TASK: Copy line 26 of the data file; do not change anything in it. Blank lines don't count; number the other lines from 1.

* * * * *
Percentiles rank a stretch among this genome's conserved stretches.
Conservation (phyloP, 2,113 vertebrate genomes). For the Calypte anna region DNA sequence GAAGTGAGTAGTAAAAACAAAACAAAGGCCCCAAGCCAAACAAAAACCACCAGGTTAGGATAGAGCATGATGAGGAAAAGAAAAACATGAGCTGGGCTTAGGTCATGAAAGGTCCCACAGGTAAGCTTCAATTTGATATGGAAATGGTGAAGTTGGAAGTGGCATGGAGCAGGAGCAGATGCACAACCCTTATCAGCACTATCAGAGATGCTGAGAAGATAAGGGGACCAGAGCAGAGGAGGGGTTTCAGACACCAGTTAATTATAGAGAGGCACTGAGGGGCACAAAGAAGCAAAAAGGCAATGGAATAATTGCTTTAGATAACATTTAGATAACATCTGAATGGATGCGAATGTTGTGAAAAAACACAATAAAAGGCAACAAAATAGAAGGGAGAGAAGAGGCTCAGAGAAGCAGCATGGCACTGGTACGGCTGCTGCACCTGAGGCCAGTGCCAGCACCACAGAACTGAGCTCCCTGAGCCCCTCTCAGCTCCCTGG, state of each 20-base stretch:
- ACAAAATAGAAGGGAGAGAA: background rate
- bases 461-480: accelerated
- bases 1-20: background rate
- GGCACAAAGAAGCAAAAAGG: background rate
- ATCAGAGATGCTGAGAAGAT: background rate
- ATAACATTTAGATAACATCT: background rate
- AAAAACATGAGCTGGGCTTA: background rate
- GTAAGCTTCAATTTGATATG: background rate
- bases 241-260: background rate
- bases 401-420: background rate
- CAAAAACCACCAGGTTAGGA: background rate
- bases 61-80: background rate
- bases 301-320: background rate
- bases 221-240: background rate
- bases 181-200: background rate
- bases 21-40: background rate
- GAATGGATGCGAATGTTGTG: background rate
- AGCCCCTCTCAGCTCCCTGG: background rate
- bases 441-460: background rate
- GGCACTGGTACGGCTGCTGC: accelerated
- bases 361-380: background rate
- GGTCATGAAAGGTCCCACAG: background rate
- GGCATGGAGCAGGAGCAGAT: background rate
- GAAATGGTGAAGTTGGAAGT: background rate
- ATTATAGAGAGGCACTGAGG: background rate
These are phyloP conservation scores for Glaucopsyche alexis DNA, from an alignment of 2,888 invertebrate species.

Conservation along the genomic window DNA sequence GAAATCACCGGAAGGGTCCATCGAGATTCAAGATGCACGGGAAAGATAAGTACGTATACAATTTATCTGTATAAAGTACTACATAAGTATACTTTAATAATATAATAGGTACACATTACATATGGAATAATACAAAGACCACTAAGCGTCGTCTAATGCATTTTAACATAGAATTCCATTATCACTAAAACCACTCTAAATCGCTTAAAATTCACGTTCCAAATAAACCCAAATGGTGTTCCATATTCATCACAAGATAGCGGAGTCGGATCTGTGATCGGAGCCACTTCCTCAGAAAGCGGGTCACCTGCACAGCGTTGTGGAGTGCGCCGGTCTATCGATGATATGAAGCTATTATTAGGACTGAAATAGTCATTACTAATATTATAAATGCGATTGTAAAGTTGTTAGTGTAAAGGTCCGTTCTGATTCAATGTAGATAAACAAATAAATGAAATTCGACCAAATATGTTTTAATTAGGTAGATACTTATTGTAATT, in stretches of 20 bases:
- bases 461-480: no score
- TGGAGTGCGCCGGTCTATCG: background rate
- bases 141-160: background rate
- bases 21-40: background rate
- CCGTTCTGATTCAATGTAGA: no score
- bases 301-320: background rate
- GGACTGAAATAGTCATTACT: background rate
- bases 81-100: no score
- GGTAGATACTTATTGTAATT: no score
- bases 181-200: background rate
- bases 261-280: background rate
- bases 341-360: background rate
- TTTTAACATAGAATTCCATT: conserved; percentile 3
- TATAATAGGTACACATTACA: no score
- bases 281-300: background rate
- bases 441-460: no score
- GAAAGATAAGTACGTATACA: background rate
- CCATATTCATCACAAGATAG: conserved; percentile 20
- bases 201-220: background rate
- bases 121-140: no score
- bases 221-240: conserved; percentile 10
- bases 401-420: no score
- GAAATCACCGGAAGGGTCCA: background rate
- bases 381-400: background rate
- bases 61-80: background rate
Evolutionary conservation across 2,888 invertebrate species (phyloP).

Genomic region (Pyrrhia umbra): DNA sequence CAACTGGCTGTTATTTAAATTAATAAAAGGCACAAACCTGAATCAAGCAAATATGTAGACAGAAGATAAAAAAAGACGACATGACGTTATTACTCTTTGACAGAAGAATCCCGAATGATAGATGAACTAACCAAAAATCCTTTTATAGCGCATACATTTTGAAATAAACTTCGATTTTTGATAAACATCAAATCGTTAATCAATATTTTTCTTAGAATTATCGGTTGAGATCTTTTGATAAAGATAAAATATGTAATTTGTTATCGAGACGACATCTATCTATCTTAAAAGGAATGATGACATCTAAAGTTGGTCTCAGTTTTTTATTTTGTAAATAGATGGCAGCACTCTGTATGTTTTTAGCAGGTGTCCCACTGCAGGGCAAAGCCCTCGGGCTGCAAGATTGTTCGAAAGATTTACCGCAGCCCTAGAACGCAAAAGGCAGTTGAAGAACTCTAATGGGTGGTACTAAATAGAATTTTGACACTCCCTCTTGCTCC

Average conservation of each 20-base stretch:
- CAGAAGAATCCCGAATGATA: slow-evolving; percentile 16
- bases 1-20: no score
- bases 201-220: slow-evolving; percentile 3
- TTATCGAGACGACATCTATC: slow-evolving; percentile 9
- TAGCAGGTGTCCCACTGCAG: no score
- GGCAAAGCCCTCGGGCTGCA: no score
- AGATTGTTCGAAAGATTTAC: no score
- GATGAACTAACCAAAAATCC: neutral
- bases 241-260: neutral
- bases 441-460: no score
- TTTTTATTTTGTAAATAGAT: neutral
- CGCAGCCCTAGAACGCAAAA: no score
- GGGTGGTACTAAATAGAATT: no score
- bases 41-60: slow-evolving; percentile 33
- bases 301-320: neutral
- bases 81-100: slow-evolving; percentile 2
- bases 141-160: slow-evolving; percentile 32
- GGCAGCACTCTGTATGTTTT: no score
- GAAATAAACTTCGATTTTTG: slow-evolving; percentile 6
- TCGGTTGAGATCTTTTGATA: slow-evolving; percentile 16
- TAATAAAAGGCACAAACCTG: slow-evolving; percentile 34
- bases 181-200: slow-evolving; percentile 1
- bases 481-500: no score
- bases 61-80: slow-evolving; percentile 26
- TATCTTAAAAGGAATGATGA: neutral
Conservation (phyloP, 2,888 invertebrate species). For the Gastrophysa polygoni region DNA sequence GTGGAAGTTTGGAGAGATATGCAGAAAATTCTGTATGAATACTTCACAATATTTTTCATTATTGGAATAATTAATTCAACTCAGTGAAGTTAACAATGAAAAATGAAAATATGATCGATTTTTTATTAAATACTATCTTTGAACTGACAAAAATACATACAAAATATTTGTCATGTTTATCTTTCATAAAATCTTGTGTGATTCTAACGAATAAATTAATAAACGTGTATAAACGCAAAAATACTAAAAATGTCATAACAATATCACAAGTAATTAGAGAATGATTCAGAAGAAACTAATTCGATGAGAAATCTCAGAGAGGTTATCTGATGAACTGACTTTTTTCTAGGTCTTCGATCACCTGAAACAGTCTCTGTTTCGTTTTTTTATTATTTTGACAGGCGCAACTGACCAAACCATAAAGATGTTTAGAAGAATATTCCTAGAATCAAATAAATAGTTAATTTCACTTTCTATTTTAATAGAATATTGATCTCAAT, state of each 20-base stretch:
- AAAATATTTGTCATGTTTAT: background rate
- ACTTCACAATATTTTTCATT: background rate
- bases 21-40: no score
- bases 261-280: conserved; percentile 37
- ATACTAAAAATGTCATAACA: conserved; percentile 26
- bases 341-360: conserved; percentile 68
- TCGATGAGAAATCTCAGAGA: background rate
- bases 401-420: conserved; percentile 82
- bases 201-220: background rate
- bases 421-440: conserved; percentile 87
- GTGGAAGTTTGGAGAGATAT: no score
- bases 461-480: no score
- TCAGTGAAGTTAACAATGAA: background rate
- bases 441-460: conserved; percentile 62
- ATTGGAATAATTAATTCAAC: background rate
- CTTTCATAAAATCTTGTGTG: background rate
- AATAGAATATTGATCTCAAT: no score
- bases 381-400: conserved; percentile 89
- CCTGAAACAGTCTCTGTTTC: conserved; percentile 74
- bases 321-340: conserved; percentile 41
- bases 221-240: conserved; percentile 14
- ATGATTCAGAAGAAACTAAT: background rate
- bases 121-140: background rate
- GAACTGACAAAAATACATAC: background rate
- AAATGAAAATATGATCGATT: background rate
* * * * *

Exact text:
- GAAATGGTGAAGTTGGAAGT: background rate